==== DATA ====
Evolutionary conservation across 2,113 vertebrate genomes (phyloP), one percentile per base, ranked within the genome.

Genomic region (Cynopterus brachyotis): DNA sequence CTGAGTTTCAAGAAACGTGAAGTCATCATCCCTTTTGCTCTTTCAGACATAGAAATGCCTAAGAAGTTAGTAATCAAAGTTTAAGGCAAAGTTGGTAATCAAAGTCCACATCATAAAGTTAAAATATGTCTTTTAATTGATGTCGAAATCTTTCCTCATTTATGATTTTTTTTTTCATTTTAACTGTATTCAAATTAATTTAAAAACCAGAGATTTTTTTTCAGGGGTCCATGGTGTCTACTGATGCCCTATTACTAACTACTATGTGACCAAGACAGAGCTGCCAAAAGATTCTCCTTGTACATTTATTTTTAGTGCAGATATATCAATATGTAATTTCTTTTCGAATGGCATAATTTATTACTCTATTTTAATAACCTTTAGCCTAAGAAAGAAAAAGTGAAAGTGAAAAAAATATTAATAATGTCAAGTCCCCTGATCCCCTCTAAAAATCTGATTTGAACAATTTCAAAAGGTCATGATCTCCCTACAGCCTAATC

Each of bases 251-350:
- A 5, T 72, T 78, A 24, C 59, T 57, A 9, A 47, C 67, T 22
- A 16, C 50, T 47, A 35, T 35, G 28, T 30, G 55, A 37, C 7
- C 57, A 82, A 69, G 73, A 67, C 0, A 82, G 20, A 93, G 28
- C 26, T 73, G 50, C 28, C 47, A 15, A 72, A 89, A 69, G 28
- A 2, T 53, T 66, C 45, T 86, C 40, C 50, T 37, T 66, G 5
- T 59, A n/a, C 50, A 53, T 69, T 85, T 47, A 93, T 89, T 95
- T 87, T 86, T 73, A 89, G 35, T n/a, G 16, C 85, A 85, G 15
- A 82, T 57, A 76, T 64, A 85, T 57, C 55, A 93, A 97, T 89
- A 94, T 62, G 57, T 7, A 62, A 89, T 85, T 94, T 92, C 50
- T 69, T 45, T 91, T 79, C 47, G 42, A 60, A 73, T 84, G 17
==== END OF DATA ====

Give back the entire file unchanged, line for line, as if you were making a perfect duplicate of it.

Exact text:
Evolutionary conservation across 2,113 vertebrate genomes (phyloP), one percentile per base, ranked within the genome.

Genomic region (Cynopterus brachyotis): DNA sequence CTGAGTTTCAAGAAACGTGAAGTCATCATCCCTTTTGCTCTTTCAGACATAGAAATGCCTAAGAAGTTAGTAATCAAAGTTTAAGGCAAAGTTGGTAATCAAAGTCCACATCATAAAGTTAAAATATGTCTTTTAATTGATGTCGAAATCTTTCCTCATTTATGATTTTTTTTTTCATTTTAACTGTATTCAAATTAATTTAAAAACCAGAGATTTTTTTTCAGGGGTCCATGGTGTCTACTGATGCCCTATTACTAACTACTATGTGACCAAGACAGAGCTGCCAAAAGATTCTCCTTGTACATTTATTTTTAGTGCAGATATATCAATATGTAATTTCTTTTCGAATGGCATAATTTATTACTCTATTTTAATAACCTTTAGCCTAAGAAAGAAAAAGTGAAAGTGAAAAAAATATTAATAATGTCAAGTCCCCTGATCCCCTCTAAAAATCTGATTTGAACAATTTCAAAAGGTCATGATCTCCCTACAGCCTAATC

Each of bases 251-350:
- A 5, T 72, T 78, A 24, C 59, T 57, A 9, A 47, C 67, T 22
- A 16, C 50, T 47, A 35, T 35, G 28, T 30, G 55, A 37, C 7
- C 57, A 82, A 69, G 73, A 67, C 0, A 82, G 20, A 93, G 28
- C 26, T 73, G 50, C 28, C 47, A 15, A 72, A 89, A 69, G 28
- A 2, T 53, T 66, C 45, T 86, C 40, C 50, T 37, T 66, G 5
- T 59, A n/a, C 50, A 53, T 69, T 85, T 47, A 93, T 89, T 95
- T 87, T 86, T 73, A 89, G 35, T n/a, G 16, C 85, A 85, G 15
- A 82, T 57, A 76, T 64, A 85, T 57, C 55, A 93, A 97, T 89
- A 94, T 62, G 57, T 7, A 62, A 89, T 85, T 94, T 92, C 50
- T 69, T 45, T 91, T 79, C 47, G 42, A 60, A 73, T 84, G 17